Targeted reactivation comes close to the idea of sleep-learning or hypnopaedia, as featured in many works of fiction such as Huxley’s Brave New World. The key difference is that the targeted memories are already in place by the time of reactivation. Sleep-learning refers to the idea that we could form a new memory via first exposure during sleep. Is this possible? Certainly a quick web search will find plenty of websites and apps that try to convince you to part with your money to give it a try. However, real scientific studies have for decades suggested that the only cases where learning appears to take place overnight are ones where the participants are momentarily awoken. It seems that we cannot form new memories in our sleep. This makes a lot of sense, given what we now know about consolidation. The great advantage of sleep as an offline state for consolidation is the fact that we can use the hippocampus in replay rather than record mode. Doing both at the same time may be too much to ask.
Having said that, there are a few suggestions that very simple forms of learning are possible in sleep. Arzi and colleagues in Israel have studied the learning of associations in sleep using conditioning techniques, finding that new associations can be formed between tones and smells. Again the therapeutic angle is interesting, with a later study from this group suggesting that aversive conditioning in sleep (associating the smell of cigarettes with rotten eggs) can influence smoking behaviour on subsequent days. So there is really a slight blurring of the boundaries between sleep and wake. Wake is largely for encoding of memories (but actually quiet wakefulness can help consolidation a little) and sleep is largely for consolidation of memories (but perhaps we can encode the simple stuff).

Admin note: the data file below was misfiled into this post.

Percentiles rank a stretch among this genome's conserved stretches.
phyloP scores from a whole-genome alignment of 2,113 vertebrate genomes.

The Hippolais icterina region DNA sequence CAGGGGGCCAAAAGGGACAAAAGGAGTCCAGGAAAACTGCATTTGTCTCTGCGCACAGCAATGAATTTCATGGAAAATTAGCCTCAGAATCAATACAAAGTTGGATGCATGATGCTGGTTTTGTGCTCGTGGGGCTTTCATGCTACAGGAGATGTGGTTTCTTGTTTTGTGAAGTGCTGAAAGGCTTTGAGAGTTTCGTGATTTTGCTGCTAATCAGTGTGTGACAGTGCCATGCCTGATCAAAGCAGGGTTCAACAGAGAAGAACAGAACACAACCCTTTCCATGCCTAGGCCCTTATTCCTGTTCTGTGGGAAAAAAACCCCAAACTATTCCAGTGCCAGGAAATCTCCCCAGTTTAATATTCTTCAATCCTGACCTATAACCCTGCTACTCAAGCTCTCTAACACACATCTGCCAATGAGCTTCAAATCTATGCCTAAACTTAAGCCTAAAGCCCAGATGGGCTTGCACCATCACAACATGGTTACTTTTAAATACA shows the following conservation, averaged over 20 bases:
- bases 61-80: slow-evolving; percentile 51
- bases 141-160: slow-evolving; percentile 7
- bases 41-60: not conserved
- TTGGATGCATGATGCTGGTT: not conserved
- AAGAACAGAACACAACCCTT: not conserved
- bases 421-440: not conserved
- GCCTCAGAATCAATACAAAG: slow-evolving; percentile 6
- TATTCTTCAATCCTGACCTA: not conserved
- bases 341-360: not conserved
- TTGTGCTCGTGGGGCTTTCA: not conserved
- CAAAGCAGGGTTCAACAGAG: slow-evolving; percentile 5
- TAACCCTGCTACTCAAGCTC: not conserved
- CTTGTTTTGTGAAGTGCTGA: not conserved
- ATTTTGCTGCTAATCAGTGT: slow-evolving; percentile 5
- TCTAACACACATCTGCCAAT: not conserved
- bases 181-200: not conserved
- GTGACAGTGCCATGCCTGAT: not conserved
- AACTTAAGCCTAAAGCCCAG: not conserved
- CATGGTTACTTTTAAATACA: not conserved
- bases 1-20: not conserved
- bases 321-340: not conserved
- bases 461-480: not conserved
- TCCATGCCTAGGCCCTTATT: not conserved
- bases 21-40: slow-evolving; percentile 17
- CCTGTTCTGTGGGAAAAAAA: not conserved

Learn a language while you sleep
Our own work on consolidation has focused on the relationship between sleep, consolidation and language learning. The ability to communicate through language is one of the defining human traits, and the vast bulk of psycholinguistic research has failed to consider the memory processes involved in language learning beyond the first encoding. Furthermore, first language learning is not merely a matter of concern in child development. Even in adulthood we are expanding our vocabulary at a rate of perhaps a word every couple of days. Work in our lab in York has shown that overnight consolidation is an important aspect of learning vocabulary, and the changes that take place through consolidation are more than simply a strengthening of word representations. One important property is the connection of new words to their neighbours in the mental dictionary or ‘lexicon’ of the language user. It is useful to think of the lexicon as a network of interconnected nodes. When we hear a word, we activate this network and a competitive process separates the identified word from its similar sounding neighbours. For example, in order to recognise the spoken word breakfast we need to separate it from similar alternatives such as bread, breath and breast, and this competition process takes time. For many people in the UK and beyond, this competition process got just a little bit harder over the last year when a new word Brexit suddenly became a very common word and so acted as a competitor to breakfast, slowing down its recognition. This may be the one and only way in which Brexit can be argued to have led to greater integration.
Our work has shown that this integration of a new word is not a property that is immediately available after encoding. Instead it emerges after consolidation, associated with sleep. Returning to the systems consolidation model, this makes sense. The words that we have known for years such as breakfast and bread reside in certain parts of the cortex, and a new word is unable to contact these words easily to engage in competition without some transfer from hippocampus to neocortex taking place. This is an example of how sleep can do more than just make a new memory robust. It may also alter the structure of memory and its relationship with other memories, old and new, often leaving the consolidated memory better able to serve us in our everyday life.